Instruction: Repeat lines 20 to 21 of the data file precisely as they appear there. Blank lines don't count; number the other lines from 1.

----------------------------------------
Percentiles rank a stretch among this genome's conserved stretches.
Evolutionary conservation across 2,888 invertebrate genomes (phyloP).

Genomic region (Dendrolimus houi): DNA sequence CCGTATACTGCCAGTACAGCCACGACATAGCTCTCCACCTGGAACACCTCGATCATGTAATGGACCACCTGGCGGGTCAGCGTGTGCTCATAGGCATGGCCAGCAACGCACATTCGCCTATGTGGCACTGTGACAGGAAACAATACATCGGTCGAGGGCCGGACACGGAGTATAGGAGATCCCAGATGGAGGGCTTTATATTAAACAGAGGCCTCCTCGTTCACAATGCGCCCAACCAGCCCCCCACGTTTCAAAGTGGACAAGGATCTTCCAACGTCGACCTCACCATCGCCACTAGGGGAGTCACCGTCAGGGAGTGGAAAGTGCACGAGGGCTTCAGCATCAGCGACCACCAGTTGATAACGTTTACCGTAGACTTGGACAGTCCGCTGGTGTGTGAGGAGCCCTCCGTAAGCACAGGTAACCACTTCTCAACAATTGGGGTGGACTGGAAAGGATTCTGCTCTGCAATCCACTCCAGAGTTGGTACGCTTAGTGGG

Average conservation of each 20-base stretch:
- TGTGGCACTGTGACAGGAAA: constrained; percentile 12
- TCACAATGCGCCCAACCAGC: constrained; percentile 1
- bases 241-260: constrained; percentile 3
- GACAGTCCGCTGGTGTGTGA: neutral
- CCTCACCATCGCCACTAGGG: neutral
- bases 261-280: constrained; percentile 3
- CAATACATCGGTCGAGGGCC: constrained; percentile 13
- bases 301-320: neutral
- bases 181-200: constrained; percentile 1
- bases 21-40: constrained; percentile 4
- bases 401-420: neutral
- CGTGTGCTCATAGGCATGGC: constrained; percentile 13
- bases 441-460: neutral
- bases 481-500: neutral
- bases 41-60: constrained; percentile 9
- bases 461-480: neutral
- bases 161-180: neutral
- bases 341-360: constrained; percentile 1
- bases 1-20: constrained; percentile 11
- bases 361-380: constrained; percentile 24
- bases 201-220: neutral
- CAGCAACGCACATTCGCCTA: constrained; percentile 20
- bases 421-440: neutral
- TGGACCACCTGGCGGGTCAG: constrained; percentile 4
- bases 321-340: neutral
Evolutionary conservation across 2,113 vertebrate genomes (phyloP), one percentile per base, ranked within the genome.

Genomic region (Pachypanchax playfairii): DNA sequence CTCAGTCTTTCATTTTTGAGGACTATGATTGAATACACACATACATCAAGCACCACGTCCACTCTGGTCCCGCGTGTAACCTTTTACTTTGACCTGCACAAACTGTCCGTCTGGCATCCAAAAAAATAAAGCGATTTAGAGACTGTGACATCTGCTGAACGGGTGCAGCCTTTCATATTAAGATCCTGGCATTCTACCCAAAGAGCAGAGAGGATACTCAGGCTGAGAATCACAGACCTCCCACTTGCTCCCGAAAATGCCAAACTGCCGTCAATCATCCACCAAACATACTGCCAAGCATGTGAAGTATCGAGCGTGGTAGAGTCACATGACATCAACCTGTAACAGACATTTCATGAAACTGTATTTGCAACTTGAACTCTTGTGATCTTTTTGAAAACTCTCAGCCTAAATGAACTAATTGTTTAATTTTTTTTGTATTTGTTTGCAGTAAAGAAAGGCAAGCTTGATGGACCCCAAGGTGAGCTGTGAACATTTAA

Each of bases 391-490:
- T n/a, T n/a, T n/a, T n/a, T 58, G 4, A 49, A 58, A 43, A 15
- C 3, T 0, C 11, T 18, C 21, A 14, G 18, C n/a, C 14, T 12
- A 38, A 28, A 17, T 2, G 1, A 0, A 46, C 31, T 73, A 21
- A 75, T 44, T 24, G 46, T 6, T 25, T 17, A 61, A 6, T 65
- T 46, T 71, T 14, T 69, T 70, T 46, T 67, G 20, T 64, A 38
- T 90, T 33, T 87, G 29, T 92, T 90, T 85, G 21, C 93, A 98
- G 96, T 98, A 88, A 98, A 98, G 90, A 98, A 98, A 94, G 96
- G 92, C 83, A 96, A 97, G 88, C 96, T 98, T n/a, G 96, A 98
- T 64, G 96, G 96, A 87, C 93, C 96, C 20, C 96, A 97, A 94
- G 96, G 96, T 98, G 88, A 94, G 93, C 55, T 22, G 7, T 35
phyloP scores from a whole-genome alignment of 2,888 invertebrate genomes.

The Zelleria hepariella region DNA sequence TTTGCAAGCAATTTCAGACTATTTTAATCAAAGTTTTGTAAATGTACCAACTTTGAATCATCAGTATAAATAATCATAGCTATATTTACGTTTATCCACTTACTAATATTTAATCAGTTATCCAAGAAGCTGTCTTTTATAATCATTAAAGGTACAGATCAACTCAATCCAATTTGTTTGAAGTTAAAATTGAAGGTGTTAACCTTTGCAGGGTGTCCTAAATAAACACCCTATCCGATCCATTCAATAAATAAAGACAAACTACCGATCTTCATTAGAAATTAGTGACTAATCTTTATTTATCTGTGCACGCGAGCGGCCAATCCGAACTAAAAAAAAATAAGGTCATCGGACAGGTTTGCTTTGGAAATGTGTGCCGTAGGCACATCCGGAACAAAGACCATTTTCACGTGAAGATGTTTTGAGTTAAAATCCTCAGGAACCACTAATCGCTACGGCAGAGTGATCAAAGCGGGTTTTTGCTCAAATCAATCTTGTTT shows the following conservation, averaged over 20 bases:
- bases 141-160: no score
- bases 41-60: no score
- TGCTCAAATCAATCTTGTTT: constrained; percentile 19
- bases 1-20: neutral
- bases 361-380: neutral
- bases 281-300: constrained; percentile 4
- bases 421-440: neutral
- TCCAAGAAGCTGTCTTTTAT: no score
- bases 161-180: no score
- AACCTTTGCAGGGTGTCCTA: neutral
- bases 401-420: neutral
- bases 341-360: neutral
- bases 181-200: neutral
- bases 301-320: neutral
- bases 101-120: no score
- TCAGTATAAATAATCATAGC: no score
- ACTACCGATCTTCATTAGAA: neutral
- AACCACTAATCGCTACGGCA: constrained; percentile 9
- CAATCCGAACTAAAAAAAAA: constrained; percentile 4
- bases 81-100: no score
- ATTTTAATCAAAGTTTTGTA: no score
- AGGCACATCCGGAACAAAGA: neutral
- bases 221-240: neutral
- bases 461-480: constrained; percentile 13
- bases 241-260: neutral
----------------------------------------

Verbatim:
- bases 461-480: neutral
- bases 161-180: neutral